Do yourself a favor and wrap presents as you buy them this holiday season. “That’s easy for you to say Mrs. Organization. You do this kind of stuff for a living.” Yes, it is easy for me to say, but it was only a short while ago that I had a corporate, butt-in-seat job. I know how difficult time management can be when you work in a traditional environment and have kids breathing down your neck when you’re not at work. So, here are some solutions to that:
1. Set up a card table in your home office, guest bedroom, or basement close the door, and get to wrapping. I did it this way for years and threatened the kids with no gifts if they tried to come in. They never attempted to come in, but they did hover around the door talking to me the whole time.
2. Take your gifts and wrapping paraphernalia to work and do it on your lunch hour in a conference room. Imagine how excited the kids will be when you walk in at the end of the day with your arms full of gift wrapped treasures to put under the tree.
3. Get a friend to watch your kids for an hour while you wrap and then do the same for them.
4. If you can afford it, gift bags are a super fast way to get those gifts “wrapped” and then stuff them with tissue paper. Done and done.
Also, with the stocking stuffers … if you are like me you have many collected long before the holiday season even begins. I have bins in a closet that are filled with the current year’s stocking stuffers – one per family member and no names on the bins so as not to give anything away. Then on Christmas Eve, Santa puts the contents of each bin right into the stocking and complete. This also helps me tell easily who still needs stuff.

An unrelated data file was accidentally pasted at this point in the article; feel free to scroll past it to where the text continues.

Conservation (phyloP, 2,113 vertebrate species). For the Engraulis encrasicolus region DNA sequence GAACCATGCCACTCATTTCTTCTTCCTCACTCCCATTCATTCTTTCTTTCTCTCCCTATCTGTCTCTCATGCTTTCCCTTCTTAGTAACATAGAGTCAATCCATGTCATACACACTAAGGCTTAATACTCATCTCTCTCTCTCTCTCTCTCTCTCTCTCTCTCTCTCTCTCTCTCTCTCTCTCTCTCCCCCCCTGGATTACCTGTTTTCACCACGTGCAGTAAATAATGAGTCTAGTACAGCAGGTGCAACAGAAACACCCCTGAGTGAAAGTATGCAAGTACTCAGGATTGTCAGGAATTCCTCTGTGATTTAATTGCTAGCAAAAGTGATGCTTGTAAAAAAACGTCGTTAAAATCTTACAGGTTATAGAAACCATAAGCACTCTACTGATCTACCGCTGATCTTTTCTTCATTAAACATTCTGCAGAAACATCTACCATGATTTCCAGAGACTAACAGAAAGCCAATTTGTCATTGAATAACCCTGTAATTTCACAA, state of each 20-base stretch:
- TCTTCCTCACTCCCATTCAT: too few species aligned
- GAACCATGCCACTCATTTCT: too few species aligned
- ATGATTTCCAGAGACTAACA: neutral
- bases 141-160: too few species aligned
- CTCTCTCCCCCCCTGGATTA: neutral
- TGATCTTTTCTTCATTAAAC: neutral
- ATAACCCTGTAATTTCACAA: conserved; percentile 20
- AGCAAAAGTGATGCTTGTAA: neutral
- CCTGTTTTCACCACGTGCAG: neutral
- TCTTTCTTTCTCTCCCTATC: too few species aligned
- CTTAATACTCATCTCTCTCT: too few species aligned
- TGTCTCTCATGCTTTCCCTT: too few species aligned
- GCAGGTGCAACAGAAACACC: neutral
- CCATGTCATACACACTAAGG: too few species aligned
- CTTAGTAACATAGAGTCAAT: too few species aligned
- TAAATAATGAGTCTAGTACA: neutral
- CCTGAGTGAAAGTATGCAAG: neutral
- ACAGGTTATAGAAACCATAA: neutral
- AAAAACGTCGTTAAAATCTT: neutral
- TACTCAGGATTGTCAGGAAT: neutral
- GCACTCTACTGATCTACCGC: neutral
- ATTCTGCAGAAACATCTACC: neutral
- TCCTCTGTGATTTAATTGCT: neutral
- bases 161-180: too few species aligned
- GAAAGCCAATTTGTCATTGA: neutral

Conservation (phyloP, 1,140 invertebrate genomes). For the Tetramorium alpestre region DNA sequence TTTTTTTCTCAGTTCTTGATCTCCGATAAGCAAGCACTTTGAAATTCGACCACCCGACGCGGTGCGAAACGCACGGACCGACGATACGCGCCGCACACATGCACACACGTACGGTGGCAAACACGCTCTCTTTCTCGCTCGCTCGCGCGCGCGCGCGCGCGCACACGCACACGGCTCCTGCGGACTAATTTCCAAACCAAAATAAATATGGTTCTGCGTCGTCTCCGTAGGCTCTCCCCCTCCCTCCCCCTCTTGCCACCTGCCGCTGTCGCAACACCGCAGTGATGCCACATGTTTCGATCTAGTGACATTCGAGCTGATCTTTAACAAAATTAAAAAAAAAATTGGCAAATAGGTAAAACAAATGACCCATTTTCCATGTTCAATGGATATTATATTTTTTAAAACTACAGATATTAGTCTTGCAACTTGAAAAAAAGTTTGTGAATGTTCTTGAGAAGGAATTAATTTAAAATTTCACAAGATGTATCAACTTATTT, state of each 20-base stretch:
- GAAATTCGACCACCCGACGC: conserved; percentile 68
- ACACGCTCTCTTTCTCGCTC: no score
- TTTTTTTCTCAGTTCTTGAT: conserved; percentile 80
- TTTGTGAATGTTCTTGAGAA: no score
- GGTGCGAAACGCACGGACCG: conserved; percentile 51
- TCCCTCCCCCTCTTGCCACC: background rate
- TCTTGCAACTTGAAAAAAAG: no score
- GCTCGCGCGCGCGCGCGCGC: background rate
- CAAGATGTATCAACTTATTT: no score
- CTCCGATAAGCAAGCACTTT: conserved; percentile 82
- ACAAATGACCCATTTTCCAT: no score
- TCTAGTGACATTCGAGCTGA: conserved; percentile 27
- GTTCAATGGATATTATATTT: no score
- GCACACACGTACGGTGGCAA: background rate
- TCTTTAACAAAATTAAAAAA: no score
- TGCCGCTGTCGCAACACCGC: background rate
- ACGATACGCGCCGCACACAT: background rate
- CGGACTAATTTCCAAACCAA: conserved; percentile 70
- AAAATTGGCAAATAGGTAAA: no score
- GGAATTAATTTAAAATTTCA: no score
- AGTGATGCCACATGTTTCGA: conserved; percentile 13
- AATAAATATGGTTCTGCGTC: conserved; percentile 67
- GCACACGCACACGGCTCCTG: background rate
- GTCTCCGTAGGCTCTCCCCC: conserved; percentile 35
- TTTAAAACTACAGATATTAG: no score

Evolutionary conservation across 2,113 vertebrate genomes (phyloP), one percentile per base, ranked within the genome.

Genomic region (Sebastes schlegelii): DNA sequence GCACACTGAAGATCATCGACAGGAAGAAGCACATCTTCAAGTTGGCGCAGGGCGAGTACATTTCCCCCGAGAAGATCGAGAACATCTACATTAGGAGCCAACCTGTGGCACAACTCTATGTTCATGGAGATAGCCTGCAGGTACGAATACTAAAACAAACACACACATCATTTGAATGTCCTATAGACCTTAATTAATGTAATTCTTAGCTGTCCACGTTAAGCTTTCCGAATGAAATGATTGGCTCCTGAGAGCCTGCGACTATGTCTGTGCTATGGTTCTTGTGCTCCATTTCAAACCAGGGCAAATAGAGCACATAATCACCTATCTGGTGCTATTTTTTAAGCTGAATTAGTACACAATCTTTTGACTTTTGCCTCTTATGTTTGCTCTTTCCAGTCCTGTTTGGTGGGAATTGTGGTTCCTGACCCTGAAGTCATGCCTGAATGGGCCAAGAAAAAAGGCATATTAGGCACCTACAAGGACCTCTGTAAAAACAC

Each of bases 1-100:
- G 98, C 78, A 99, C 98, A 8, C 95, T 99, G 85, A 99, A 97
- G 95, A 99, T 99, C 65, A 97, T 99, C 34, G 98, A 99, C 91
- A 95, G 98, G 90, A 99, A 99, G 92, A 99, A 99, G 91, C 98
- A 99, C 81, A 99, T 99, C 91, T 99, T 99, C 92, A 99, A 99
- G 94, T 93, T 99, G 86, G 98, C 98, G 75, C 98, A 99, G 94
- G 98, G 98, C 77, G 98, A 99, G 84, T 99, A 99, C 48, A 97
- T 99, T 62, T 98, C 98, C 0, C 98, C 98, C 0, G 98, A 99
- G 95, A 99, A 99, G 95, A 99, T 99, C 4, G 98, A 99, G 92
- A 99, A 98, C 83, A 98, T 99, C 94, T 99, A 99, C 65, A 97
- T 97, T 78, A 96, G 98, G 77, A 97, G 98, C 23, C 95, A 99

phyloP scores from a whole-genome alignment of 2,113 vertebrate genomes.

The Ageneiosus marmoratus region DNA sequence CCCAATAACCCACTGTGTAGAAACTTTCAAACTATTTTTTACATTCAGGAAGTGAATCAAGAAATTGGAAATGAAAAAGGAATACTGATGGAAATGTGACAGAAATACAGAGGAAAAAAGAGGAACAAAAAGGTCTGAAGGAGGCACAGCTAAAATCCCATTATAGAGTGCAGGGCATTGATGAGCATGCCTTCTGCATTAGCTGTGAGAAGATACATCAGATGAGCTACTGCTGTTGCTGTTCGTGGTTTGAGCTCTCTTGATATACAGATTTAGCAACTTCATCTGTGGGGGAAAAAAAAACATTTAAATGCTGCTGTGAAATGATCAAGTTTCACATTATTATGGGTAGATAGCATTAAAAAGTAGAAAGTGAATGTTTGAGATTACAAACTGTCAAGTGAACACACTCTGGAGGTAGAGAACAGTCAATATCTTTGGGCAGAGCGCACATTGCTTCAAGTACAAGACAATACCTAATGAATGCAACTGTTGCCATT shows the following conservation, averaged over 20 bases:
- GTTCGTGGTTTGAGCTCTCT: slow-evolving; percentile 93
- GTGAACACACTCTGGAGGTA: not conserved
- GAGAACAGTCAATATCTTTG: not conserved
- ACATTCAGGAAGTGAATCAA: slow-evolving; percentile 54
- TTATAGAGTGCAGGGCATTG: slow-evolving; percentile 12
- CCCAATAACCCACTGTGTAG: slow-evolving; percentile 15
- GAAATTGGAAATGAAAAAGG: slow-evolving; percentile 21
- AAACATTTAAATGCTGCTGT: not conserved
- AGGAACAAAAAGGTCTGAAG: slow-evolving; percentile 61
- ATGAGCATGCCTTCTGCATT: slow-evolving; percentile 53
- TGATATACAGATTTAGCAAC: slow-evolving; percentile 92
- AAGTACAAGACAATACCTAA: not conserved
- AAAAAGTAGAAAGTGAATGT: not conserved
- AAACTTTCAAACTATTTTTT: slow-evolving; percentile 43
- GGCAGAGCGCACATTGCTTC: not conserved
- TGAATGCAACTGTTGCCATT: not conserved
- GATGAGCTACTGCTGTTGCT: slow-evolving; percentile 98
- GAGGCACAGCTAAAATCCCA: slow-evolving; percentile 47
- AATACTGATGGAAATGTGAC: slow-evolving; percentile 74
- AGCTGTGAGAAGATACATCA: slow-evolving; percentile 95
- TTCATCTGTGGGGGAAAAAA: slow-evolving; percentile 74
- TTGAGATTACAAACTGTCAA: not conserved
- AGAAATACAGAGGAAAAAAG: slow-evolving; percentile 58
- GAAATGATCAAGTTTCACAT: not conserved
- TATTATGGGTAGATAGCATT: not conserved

Are you hosting this year? Is it your first year or your 30th year hosting? Are you comfortable with people standing around your kitchen while you cook? Or do you prefer that they go play tag football at the local park? Are you comfortable assigning tasks to those hanging about in your kitchen? Or would you prefer to do it all yourself? Do you fly by the seat of your pants or do you have a precise schedule of what goes in the oven and when taped to your cabinet? However you answer these questions, it’s the right answer. No matter how you slice it, hosting Thanksgiving dinner is stressful. So remember that you are allowed to kick your guests out of your kitchen, politely of course, if that’s how you prefer to get it on the table. It’s okay to put Aunt Joan to work making the salad (don’t use romaine this year) and Uncle Ricky to work grating cheese and cousin Sheila to work putting the finishing touches on the table.
Just remember, whatever works for you is right. Nobody gets to decide how you put dinner on the table except you.
And, if you already have solid traditions where everyone knows their role, don’t forget about newcomers to your table: fiancé’s, girlfriends or boyfriends, college roommates, new neighbors … help them feel included too. Create a role for them, or have them share a task with someone. Don’t park them in the corner to be held captive by grandpa’s stories from 50 years ago that everyone else has heard 100 times. Remember Thanksgiving can be difficult without family around and the fact that they are sharing yours is truly special.
I’m glad you’re here. I would like to help you organize your home so that it’s an oasis for you. Do you come home and feel tense because things are out of place, you can’t find that one thing you know you have and you need it? Do you have children who can’t seem to put anything away? Does your spouse wander around confused because he/she doesn’t know where something goes? I can change all of that for you. See my list of services for more information or call or email for help: 720-231-6925 or firstname.lastname@example.org.